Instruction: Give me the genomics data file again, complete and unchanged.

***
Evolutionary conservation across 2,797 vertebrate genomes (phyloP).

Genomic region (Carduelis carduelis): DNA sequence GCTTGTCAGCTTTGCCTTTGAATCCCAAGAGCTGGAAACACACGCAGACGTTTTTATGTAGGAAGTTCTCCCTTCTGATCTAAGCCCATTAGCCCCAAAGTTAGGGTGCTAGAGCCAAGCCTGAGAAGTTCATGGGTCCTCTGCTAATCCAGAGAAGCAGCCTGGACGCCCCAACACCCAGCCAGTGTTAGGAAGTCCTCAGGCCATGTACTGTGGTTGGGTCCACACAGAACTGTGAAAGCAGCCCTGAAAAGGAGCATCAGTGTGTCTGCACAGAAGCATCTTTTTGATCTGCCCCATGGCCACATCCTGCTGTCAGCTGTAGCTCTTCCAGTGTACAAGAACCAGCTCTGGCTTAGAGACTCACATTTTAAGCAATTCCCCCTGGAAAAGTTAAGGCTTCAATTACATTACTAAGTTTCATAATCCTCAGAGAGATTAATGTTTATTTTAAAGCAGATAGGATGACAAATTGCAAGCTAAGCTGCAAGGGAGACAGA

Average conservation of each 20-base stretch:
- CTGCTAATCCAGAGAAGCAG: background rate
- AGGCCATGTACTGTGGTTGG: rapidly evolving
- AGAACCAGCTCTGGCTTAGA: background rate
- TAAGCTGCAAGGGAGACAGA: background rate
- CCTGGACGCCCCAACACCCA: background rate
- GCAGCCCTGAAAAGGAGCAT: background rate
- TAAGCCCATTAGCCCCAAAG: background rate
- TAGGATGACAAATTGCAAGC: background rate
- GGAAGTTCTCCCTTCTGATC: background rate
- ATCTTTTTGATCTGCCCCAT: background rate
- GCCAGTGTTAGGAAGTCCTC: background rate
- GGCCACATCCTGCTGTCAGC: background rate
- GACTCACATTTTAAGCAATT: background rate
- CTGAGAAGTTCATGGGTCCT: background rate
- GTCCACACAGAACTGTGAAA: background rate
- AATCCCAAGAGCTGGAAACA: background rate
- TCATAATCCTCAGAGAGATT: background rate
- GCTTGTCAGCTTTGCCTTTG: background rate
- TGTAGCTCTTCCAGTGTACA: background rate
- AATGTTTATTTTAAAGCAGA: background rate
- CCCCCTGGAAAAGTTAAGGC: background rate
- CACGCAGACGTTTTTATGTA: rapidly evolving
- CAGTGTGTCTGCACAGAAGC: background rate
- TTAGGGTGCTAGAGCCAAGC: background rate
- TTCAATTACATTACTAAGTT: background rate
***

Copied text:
Evolutionary conservation across 2,797 vertebrate genomes (phyloP).

Genomic region (Carduelis carduelis): DNA sequence GCTTGTCAGCTTTGCCTTTGAATCCCAAGAGCTGGAAACACACGCAGACGTTTTTATGTAGGAAGTTCTCCCTTCTGATCTAAGCCCATTAGCCCCAAAGTTAGGGTGCTAGAGCCAAGCCTGAGAAGTTCATGGGTCCTCTGCTAATCCAGAGAAGCAGCCTGGACGCCCCAACACCCAGCCAGTGTTAGGAAGTCCTCAGGCCATGTACTGTGGTTGGGTCCACACAGAACTGTGAAAGCAGCCCTGAAAAGGAGCATCAGTGTGTCTGCACAGAAGCATCTTTTTGATCTGCCCCATGGCCACATCCTGCTGTCAGCTGTAGCTCTTCCAGTGTACAAGAACCAGCTCTGGCTTAGAGACTCACATTTTAAGCAATTCCCCCTGGAAAAGTTAAGGCTTCAATTACATTACTAAGTTTCATAATCCTCAGAGAGATTAATGTTTATTTTAAAGCAGATAGGATGACAAATTGCAAGCTAAGCTGCAAGGGAGACAGA

Average conservation of each 20-base stretch:
- CTGCTAATCCAGAGAAGCAG: background rate
- AGGCCATGTACTGTGGTTGG: rapidly evolving
- AGAACCAGCTCTGGCTTAGA: background rate
- TAAGCTGCAAGGGAGACAGA: background rate
- CCTGGACGCCCCAACACCCA: background rate
- GCAGCCCTGAAAAGGAGCAT: background rate
- TAAGCCCATTAGCCCCAAAG: background rate
- TAGGATGACAAATTGCAAGC: background rate
- GGAAGTTCTCCCTTCTGATC: background rate
- ATCTTTTTGATCTGCCCCAT: background rate
- GCCAGTGTTAGGAAGTCCTC: background rate
- GGCCACATCCTGCTGTCAGC: background rate
- GACTCACATTTTAAGCAATT: background rate
- CTGAGAAGTTCATGGGTCCT: background rate
- GTCCACACAGAACTGTGAAA: background rate
- AATCCCAAGAGCTGGAAACA: background rate
- TCATAATCCTCAGAGAGATT: background rate
- GCTTGTCAGCTTTGCCTTTG: background rate
- TGTAGCTCTTCCAGTGTACA: background rate
- AATGTTTATTTTAAAGCAGA: background rate
- CCCCCTGGAAAAGTTAAGGC: background rate
- CACGCAGACGTTTTTATGTA: rapidly evolving
- CAGTGTGTCTGCACAGAAGC: background rate
- TTAGGGTGCTAGAGCCAAGC: background rate
- TTCAATTACATTACTAAGTT: background rate